Measurement of cytotoxicity

The cytolytic activity of CD19-CAR cells was determined by a 4-hour chromium release assay (13). CD19-CAR cells were incubated with 5 × 10351Cr-labeled target cells in V-bottomed 96-well plates (Costar). The percentage of specific cytolysis was calculated from the release of 51Cr, as described, using a TopCount NXT (Perkin-Elmer).

Statistics

Statistical analysis was done with GraphPad Prism v4. A P value of <0.05 was used to reject the null hypothesis. Data are presented as mean (±SD) unless otherwise stated. P values are for two-tailed paired t tests.

Proliferative alloresponses of CD19-CAR cells were specifically reduced after alloanergization

We screened CD19-CAR T-cell lines from six adult donors for secondary (recall) alloproliferative responses after allostimulation (priming) and subsequent allorestimulation with γ-irradiated PBMC from 18 different unrelated adult volunteers. Secondary alloproliferative responses were detectable in all CD19-CAR T-cell lines. We next examined the efficacy and specificity of alloanergization in reducing secondary alloresponses. Viability of CD19-CAR cells was similar before (87 ± 7%, CD4+ and 92 ± 4%, CD8+) and after alloanergization (83 ± 11%, CD4+ and 90 ± 5%, CD8+). Alloanergized CD19-CAR cells were hyporesponsive to first-party allorestimulation. This was not due to a change in kinetics of the alloproliferative response (Fig. 2A). Reduction of peak first-party–specific alloproliferation after alloanergization was seen in all CD19-CAR cell lines, whereas there was no significant change in third-party–specific alloproliferation or mitogen-stimulated proliferation, showing that hyporesponsiveness was specific to alloantigens used during alloanergization (Fig. 2B). The median efficiency of alloanergization was 82% (range, 33–96%) with a median 5.4-fold (range, 1.5–26) reduction in first-party alloproliferative responses. Third-party and mitogen-stimulated proliferation were not reduced (Fig. 2C). These data show that alloanergization specifically reduced alloproliferation of CD19-CAR cells, consistent with our previous data for alloanergization of nongenetically modified human PBMC (26, 35).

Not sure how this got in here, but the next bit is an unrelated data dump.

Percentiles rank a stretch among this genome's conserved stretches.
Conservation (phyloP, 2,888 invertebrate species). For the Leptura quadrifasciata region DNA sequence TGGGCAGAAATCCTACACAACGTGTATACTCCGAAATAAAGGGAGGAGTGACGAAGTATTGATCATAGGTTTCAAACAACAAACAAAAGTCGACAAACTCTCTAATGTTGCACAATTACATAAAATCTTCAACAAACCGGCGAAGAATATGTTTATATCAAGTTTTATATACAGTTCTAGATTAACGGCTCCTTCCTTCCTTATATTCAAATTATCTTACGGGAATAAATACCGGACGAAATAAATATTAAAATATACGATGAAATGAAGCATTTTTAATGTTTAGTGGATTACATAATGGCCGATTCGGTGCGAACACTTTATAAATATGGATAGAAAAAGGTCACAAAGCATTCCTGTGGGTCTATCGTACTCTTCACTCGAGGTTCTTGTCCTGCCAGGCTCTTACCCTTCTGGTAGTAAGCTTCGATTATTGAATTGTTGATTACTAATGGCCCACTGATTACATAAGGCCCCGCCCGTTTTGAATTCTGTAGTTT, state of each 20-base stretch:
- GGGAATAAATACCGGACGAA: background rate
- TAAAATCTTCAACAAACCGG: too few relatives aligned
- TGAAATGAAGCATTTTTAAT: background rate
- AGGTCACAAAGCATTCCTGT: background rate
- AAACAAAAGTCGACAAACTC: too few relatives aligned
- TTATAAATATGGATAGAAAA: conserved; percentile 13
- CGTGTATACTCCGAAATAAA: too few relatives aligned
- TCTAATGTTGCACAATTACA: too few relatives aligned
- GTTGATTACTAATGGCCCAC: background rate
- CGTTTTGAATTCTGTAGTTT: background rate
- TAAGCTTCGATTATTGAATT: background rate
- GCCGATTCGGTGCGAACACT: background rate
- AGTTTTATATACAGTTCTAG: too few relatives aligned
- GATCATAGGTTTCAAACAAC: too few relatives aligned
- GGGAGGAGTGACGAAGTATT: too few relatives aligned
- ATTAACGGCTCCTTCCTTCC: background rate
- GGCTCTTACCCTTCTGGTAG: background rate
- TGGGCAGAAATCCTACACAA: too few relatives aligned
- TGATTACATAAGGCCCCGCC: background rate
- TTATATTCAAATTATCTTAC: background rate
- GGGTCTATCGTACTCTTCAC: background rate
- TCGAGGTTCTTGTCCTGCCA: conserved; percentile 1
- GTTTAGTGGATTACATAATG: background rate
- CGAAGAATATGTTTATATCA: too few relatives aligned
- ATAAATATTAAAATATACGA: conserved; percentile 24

Figure 2.

Alloproliferation of CD19-CAR cells is specifically reduced by alloanergization. A, mean values for proliferation ([3H]thymidine incorporation) of nonanergized and alloanergized CD19-CAR cells after allorestimulation for 18 stimulator-responder pairs; bars, SD. B, peak proliferation in nonanergized and alloanergized CD19-CAR cells after restimulation with first- or third-party allostimulators or mitogenic CD3 and CD28 antibodies. Symbols, means of triplicate values for unique stimulator-responder pairs; horizontal bars, mean values for all pairs. C, fold reduction in proliferation of alloanergized CD19-CAR cells (compared with nonanergized cells) after restimulation with allostimulators or mitogen is shown as box-and-whisker plots. Horizontal bars, medians; boxes, interquartile range; whiskers, minimum and maximum values. D, efficiency of alloanergization of CD19-CAR cells using unsorted PBMC or CD19+ B-cell–depleted PBMC as allostimulators. Results depict three separate experiments; horizontal bars and adjacent numbers depict median values.

Figure 2.